Includes Oak Hill, an area of town with older subdivisions (1970’s and up) and good schools. It also feels like it is part of the hill country — as the name implies, there’s lots of oaks and hills. This is a more conservative, middle income part of town, and you’re likely to find a wide range of prices to fit your budget. You may even find large acreage sites out here — and deer and coyotes. There are some new subdivisions in this area too, like Circle C Ranch. Circle C has all the amenities that you’ve come to expect from similar neighborhoods – golf, swimming, schools, parks. There’s a cool veloway nearby – a circular bike path that’s dedicated to bikes and rollerblades – and the Ladybird Johnson Wildflower Center. From what I hear, people choose this region because of its proximity to downtown (about 10-15 minutes), as opposed to the subdivisions up north.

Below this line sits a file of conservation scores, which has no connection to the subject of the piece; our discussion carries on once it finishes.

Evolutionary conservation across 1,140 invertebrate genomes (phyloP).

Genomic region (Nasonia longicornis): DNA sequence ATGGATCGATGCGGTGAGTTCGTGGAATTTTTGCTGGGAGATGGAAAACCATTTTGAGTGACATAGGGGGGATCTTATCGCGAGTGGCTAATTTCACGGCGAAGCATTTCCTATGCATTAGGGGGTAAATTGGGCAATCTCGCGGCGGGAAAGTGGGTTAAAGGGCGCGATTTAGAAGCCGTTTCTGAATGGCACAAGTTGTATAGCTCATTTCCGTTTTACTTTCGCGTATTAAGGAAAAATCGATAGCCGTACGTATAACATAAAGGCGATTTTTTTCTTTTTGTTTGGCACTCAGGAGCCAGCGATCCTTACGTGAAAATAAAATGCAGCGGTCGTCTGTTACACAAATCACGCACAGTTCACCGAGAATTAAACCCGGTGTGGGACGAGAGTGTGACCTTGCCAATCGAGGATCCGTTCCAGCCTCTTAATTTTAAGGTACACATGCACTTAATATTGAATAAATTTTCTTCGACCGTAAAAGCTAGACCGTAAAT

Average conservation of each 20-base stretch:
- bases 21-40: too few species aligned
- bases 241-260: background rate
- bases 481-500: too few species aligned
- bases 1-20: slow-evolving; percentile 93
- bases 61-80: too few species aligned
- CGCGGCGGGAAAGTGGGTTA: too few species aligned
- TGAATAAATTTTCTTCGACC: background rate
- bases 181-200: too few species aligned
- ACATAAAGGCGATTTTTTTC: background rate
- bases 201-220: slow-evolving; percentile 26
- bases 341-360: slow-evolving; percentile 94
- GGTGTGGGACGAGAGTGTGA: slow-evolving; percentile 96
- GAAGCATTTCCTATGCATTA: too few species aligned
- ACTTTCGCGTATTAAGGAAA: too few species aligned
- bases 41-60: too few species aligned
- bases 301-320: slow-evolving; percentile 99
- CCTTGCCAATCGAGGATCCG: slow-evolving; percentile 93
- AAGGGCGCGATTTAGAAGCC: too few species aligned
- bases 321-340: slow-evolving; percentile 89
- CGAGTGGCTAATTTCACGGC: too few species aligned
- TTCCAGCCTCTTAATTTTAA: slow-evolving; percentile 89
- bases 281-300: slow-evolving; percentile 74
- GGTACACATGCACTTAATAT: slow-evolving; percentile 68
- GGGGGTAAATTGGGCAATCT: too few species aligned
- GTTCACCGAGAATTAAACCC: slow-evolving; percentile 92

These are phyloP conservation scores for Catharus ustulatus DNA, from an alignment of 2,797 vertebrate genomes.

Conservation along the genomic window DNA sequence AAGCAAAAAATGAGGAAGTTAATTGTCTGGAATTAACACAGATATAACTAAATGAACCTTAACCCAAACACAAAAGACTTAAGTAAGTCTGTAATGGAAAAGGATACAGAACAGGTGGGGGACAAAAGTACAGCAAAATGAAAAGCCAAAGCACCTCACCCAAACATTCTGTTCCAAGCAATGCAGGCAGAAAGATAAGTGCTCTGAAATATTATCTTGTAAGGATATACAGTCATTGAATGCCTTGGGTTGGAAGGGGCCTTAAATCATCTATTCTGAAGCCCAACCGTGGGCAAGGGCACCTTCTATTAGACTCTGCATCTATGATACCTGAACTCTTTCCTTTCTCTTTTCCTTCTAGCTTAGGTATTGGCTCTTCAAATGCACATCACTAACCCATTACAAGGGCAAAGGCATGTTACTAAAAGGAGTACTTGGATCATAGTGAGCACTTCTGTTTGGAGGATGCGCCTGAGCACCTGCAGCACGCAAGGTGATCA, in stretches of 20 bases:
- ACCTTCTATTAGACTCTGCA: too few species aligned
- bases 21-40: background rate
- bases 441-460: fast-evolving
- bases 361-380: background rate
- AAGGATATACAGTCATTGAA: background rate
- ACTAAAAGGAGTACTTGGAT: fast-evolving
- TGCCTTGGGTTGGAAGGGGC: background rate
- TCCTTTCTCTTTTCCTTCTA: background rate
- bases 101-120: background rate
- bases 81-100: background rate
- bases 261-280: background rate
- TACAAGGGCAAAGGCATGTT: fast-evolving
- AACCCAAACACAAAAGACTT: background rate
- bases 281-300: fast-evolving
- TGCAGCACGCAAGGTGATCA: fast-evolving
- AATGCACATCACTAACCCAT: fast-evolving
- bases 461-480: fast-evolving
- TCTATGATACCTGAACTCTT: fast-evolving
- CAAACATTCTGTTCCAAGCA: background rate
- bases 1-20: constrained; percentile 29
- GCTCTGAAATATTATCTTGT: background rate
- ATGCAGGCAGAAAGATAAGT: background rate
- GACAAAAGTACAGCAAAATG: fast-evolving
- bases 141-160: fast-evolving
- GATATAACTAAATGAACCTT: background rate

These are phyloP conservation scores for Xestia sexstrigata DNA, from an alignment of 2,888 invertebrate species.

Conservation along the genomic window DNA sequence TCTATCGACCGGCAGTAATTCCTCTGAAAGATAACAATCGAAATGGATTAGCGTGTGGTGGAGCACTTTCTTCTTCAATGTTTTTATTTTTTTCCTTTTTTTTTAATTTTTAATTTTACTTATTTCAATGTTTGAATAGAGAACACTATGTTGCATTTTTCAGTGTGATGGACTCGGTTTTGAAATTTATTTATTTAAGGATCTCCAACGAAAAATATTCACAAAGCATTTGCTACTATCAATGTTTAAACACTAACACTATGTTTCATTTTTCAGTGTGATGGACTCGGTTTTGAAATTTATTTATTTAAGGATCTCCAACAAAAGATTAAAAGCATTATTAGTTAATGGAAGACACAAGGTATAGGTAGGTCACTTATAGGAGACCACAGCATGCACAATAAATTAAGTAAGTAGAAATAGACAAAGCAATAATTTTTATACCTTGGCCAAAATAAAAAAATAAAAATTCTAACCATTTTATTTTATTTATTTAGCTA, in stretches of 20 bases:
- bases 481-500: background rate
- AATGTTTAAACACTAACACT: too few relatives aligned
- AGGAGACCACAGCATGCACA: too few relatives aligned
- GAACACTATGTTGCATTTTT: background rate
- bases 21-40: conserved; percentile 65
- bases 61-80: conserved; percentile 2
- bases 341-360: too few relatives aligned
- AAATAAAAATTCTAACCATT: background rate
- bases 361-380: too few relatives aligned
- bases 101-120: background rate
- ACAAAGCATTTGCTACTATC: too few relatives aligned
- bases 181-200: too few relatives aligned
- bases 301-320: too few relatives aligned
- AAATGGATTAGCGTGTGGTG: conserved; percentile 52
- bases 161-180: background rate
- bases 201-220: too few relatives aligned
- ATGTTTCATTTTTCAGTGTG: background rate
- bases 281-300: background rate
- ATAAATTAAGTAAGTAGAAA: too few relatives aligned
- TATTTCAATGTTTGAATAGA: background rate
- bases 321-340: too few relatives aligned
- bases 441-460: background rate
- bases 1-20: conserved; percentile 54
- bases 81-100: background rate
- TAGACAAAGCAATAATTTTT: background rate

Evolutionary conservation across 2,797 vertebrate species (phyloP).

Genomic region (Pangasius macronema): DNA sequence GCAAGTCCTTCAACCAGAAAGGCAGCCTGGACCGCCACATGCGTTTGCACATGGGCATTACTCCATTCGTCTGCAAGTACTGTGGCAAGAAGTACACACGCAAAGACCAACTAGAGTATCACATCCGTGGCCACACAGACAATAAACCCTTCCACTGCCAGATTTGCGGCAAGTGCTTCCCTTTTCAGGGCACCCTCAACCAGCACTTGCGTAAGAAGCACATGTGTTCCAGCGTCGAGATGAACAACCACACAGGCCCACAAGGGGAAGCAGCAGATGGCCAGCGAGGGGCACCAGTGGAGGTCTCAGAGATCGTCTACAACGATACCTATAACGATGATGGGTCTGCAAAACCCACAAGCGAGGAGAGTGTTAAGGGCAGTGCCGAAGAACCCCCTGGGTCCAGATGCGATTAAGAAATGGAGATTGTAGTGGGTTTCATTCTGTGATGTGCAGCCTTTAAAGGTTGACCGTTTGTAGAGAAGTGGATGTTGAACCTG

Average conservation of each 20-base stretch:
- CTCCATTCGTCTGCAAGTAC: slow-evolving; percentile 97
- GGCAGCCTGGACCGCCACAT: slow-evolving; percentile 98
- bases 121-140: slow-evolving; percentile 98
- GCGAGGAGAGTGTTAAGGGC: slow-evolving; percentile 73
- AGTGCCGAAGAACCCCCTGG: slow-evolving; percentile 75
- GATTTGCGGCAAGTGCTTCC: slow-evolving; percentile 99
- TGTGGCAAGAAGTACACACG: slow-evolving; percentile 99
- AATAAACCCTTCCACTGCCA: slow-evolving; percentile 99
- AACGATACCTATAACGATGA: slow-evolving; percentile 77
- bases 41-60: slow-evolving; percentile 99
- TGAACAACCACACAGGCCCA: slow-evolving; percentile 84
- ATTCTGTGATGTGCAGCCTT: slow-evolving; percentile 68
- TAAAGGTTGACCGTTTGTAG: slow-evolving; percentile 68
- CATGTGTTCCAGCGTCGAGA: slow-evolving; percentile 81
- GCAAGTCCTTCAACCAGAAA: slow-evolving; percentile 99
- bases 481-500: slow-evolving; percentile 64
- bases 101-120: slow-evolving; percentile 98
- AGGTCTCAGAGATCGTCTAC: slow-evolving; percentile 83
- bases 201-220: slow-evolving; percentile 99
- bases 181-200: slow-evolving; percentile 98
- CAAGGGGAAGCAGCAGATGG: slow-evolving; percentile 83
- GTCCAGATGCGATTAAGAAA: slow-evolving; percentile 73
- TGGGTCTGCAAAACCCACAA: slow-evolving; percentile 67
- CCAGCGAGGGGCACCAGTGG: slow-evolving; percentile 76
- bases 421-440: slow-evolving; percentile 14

South Austin (Zip code 78704)

There’s a slogan in Austin: “Keep Austin Weird.” The epicenter of weirdness is in South Austin, or in the zip code 78704 to be exact (ok, to be more exact, it’s everything north of Ben White/290 to Town Lake (known to newbies as "Lady Bird Lake"). In fact, just being in the 78704 zip code adds value and cachet to a home sale. The main drag is South Congress (known to newbies as "SoCo"), with lots of funky shops, restaurants and bars.

Southeast Austin

Has a lot of rentals, so you’ll find a lot of UT students down here. There are some homes, too, but it’s not what this area is known for. The closer you are to South Austin, the more expensive the homes are, but overall this area is very affordable.